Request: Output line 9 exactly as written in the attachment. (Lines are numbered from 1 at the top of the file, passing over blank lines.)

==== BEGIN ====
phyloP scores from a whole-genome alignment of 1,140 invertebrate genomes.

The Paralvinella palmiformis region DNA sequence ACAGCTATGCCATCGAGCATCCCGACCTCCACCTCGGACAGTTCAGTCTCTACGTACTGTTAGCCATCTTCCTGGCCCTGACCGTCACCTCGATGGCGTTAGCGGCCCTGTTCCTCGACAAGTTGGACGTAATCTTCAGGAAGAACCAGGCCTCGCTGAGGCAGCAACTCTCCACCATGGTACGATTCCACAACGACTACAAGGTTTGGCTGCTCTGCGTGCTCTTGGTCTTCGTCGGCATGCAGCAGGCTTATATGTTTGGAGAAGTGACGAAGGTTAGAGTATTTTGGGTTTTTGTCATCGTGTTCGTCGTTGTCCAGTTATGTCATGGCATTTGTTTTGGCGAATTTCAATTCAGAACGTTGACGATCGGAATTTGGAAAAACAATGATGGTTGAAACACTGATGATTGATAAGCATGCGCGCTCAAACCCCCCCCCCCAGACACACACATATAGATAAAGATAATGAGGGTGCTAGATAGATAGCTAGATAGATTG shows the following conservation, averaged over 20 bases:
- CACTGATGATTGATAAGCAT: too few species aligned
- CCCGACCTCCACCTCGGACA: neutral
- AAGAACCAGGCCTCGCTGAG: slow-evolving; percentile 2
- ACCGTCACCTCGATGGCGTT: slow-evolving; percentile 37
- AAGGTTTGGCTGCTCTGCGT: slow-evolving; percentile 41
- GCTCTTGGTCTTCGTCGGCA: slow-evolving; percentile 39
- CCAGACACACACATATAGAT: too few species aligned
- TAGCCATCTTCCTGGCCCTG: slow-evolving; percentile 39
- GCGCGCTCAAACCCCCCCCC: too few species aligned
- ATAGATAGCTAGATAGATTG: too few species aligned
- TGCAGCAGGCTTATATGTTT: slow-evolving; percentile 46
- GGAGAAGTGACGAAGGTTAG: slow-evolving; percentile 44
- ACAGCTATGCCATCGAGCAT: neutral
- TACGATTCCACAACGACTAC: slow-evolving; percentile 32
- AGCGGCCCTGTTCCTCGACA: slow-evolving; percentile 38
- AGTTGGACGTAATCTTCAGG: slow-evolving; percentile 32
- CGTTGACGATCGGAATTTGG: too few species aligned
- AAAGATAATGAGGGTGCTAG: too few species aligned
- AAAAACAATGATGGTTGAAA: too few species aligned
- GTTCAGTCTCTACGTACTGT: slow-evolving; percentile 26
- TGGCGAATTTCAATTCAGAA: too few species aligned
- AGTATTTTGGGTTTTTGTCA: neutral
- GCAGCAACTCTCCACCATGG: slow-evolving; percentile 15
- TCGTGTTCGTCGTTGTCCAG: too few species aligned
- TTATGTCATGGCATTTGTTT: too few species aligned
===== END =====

- CCAGACACACACATATAGAT: too few species aligned